By Ashley Zimmerman
By David Von Bader
By Sayre Berman
By Steve Brennan
By Ashley Zimmerman
By Michele Eve Sandberg
By Abel Folgar
By Ashley Zimmerman
DJ Laz perches on a black stool deep inside a massive building near industrial Medley. It's Sunday, September 10, and Laz has arrived unusually early at the studio where he beams his radio show to thousands of listeners from Florida to Los Angeles. This morning, he knows, won't be the usual casually mixed Spanish and English wisecracking that made "the Pimp With the Limp" famous.
This morning, Laz has something different planned.
He checks his diamond-encrusted wristwatch, which matches a bracelet thick with glinting stones. Right on time, the call comes in: "The next person you hear on the line will be the president of the United States," a man says.
Barack Obama's voice soon crackles through the speaker. "What's going on, man?" the president asks.
"It is an absolute pleasure and honor to have the president of the United States on my phone right now," Laz gushes. "I am humbled right now, sir."
Obama shoots back. "I am the one who should be humbled. You got Pitbull and Flo Rida beating a path to your door. I am hoping I can get a little of that magic from you in this interview."
Not many among Laz's legion of fans would have predicted he'd hook the president two months before a bitter Election Day fight for Florida. Then again, eight months earlier no one had predicted Laz's shocking departure after 22 years at Power 96, the station where three generations of Dade teens grew up on the booty music he'd helped pioneer.
But maybe that's because few in Miami have ever really known Lazaro Mendez, the tough-willed, crazily ambitious musician behind the smooth voice.
Not many people know about his bone-crunching struggle just to walk. Few are privy to his soul-baring battle to find a niche in Miami's machismo-soaked hip-hop scene. Even fewer know about the dark times: the divorce, the frantic race to Mexico to reclaim a boat stolen by human traffickers, the anguish over a friend who murdered his own wife and her mom with Laz's own gun.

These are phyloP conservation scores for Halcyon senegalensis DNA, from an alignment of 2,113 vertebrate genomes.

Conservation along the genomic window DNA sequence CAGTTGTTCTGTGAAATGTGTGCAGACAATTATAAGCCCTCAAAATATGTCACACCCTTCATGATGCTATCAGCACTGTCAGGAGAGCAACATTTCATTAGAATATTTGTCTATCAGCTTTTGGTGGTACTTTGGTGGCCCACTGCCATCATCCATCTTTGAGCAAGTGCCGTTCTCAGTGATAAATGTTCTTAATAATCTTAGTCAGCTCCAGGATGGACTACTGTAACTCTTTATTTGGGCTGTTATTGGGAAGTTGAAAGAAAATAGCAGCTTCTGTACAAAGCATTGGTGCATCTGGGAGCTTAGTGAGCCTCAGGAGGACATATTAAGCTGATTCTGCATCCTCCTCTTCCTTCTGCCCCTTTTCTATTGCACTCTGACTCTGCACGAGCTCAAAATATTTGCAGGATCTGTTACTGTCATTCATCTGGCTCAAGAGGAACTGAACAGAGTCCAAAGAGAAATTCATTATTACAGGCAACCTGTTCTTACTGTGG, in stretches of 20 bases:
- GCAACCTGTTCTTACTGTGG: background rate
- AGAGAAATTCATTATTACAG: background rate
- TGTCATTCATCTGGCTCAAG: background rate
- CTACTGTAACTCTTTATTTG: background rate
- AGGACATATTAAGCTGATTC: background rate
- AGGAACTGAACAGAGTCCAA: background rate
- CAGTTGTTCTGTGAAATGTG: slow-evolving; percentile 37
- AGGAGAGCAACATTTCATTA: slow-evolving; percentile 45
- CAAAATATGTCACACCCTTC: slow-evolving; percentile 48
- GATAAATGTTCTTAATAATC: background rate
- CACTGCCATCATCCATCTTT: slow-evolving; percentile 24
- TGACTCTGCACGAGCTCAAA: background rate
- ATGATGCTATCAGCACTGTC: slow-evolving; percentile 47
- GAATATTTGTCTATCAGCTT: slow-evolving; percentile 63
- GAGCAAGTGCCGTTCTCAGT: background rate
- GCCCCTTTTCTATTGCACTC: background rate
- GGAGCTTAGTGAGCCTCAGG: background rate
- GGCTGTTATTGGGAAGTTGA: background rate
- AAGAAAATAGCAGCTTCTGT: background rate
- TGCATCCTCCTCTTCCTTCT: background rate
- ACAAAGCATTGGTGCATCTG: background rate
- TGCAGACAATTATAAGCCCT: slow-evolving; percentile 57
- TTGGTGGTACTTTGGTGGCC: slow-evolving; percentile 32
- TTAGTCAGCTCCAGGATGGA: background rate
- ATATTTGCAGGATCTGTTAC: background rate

Today, Laz might have set himself up for his toughest challenge yet. By decamping Power 96 for a bicoastal gig at Miami's DJ 106.7 and L.A.'s 96.3 (both owned by Spanish Broadcasting System [SBS], the largest Hispanic-owned radio company in the U.S.) and turning toward more serious fare like his Obama interview, Laz has put his name on the line.
If the gamble fails — and already, Laz badly trails his old station in ratings — his career might just be relegated to Florida's musical history bins. But if it succeeds? Laz wants to be the Latin Howard Stern, America's first truly national bilingual radio star.
"Laz is in a great position right now," says Miami filmmaker Billy Corben, who grew up listening to Laz's show. "He has the personality to go national and increase his audience beyond South Florida."
Not that Laz is sweating the risk. "When I was born, the doctors told my mom that I would lay flat on my back for the rest of my life," he recalls. "I have already accomplished everything by walking. Everything else I've done is just a bonus."
On a cool January afternoon in 1984, a 13-year-old boy with floppy black hair on his head and peach fuzz on his upper lip fiddles with his Numark mixer. His right hand twirls dials while his left scratches vinyl records on his Technics 1200 turntables. Booming bass rattles photos off the wall in his cramped Hollywood bedroom. The teenager's mom, Benita Mendez, pounds on his door.
"Lazarito!" Benita screams. "Stop with the chiki-chiki. You're going to ruin the record!"
But Laz can't hear her over the thumping beats in his headphones. He keeps at it, zoning out as he blends two 45s, honing his scratching skills. Bound to a wheelchair, his lower extremities wrapped in a half-body cast, he has found the one thing that makes him forget what he can't do.
"While all the kids were outside having fun, I was stuck at home," Laz says. "So for Christmas, I asked my dad to get me a set of turntables, mixer, microphone, and speakers. It's all I wanted."
Ever since he was a kid who was never supposed to walk, Laz has been fighting the odds. Instead of giving in, he found a place in the hip-hop industry by embracing the disability that could have stunted his ambitions.
When he was born December 2, 1971, at Memorial Regional Hospital in Hollywood, doctors had grim news for his parents and older siblings, 17-year-old Ana and 7-year-old Rey. Because of a muscular disorder, the baby's legs were severely deformed.
"The diagnosis was that he would never walk," remembers Orestes Mendez, Laz's father, now an 82-year-old with a raspy voice. "They told us he would have to lie in bed for his entire life and we would have to feed him and change him."
Orestes says his wife (who is now 77 and unable to give an interview due to Alzheimer's disease) had an unwavering faith. "She made a promise to San Lazaro that if our son walked, she would wear clothes made of burlap for a year," Orestes says.